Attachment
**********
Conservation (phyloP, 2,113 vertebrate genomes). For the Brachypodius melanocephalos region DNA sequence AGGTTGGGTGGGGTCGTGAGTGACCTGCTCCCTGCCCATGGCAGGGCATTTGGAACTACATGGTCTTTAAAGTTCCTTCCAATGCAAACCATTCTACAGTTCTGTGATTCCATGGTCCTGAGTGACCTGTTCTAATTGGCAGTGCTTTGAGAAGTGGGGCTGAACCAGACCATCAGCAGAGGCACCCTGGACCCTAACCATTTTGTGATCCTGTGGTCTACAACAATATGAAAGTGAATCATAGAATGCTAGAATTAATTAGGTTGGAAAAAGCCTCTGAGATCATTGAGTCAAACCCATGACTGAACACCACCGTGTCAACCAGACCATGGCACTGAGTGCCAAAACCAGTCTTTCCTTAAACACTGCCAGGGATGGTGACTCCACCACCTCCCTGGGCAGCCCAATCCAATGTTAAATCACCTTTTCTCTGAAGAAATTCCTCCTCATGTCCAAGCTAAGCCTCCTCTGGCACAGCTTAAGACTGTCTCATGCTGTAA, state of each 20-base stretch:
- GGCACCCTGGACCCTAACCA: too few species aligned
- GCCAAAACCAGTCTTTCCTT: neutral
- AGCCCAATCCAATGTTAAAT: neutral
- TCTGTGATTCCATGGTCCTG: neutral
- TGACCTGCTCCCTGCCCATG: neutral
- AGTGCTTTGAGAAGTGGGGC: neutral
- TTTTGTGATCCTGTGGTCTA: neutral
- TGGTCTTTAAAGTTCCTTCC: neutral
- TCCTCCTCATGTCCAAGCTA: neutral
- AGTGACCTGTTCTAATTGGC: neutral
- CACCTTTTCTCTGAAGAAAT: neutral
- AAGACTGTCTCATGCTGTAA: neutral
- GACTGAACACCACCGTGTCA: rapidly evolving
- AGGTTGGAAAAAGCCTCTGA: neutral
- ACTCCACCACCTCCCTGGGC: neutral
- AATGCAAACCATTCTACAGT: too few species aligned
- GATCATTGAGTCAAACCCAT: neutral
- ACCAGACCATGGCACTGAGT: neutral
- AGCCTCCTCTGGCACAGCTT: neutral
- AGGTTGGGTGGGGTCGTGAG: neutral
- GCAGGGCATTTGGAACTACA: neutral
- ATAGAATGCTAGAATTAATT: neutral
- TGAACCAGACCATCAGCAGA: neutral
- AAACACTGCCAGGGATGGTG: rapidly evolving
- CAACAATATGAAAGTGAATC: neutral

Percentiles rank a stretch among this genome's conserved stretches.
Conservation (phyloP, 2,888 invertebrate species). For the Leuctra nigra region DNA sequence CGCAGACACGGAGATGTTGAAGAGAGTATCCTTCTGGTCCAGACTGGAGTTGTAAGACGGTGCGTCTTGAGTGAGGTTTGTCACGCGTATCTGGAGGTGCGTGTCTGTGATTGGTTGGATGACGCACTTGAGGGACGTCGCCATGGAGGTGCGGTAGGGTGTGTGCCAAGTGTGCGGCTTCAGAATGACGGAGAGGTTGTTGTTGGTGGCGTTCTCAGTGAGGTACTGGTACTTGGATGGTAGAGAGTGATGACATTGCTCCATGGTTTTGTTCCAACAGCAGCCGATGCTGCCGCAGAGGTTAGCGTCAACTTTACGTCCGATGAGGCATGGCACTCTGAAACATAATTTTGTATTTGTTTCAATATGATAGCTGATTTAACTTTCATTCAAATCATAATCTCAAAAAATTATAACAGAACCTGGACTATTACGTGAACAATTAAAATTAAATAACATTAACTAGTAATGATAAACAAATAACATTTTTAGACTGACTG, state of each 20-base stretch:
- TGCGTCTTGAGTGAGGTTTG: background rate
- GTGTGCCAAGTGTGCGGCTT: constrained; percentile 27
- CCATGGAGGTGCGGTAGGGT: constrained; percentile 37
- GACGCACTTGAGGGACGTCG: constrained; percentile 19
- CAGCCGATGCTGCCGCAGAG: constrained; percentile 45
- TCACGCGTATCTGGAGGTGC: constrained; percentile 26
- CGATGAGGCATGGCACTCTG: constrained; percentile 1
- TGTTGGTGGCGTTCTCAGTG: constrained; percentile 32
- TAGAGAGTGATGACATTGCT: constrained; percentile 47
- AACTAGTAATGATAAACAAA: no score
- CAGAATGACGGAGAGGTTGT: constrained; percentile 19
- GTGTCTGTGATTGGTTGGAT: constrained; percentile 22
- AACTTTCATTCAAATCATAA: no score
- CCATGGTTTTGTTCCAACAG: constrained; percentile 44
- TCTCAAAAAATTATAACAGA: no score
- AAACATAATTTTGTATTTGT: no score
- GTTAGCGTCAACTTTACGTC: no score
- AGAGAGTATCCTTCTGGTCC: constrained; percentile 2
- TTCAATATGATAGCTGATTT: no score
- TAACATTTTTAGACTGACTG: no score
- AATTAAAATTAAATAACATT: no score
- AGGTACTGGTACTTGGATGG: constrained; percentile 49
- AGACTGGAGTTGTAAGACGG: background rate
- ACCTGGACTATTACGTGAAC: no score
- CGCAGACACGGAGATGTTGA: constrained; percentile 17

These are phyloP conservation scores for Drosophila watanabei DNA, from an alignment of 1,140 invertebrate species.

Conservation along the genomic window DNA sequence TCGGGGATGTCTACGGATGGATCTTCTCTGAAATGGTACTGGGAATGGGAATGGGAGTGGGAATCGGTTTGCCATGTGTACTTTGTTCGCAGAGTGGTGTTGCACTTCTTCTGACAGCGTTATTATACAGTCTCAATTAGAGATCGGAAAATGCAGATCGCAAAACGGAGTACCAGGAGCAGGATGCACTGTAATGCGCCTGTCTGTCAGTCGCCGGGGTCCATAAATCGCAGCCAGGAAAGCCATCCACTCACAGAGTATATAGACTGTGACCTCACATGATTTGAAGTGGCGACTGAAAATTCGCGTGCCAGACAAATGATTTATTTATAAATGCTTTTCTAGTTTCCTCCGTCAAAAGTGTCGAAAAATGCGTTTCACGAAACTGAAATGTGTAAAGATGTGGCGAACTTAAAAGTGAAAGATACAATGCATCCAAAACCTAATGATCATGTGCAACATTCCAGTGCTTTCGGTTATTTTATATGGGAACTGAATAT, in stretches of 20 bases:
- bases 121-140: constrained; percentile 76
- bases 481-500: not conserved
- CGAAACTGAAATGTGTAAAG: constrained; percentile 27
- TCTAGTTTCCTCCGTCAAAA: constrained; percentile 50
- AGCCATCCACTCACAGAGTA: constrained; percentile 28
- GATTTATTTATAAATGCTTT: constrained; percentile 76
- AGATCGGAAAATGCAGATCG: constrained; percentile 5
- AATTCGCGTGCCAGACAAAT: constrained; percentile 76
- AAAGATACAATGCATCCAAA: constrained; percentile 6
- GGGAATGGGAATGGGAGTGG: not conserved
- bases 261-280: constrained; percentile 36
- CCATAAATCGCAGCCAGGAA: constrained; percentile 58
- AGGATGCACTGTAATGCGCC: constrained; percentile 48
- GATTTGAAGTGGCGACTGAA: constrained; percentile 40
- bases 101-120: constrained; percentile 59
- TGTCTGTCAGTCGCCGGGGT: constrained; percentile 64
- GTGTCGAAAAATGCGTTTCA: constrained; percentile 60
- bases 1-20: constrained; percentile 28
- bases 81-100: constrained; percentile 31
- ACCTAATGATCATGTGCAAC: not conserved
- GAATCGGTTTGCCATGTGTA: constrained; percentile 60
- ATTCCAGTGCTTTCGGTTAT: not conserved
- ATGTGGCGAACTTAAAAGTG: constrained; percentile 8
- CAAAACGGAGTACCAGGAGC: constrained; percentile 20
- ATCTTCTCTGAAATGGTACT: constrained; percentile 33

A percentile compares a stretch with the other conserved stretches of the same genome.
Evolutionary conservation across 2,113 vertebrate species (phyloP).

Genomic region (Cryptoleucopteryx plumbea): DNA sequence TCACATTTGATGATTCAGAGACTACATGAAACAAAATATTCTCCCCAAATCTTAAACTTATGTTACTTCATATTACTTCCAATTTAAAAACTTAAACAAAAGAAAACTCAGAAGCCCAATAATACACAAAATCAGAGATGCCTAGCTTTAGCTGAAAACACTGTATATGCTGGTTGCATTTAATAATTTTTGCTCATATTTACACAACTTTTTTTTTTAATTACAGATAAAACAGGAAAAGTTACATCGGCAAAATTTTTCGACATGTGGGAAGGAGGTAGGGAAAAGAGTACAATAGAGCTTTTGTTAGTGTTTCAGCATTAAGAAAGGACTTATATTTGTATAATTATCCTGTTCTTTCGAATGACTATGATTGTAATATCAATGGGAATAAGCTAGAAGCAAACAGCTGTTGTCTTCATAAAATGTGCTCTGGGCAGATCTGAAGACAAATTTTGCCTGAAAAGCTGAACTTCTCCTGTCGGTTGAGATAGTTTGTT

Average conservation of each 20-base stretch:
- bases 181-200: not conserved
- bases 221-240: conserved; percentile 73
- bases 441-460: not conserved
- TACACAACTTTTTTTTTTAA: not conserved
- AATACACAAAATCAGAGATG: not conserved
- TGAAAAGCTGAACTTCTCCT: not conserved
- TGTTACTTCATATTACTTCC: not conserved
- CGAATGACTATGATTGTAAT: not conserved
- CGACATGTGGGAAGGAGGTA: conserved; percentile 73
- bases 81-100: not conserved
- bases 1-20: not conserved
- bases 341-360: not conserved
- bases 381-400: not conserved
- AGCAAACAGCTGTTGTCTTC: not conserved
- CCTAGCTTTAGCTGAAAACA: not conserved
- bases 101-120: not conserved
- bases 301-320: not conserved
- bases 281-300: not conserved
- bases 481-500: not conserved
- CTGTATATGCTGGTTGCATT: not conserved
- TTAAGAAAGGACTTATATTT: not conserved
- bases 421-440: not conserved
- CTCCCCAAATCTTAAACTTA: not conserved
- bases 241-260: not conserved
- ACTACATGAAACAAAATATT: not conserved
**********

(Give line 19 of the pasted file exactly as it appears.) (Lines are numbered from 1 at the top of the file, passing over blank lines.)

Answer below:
- ACCAGACCATGGCACTGAGT: neutral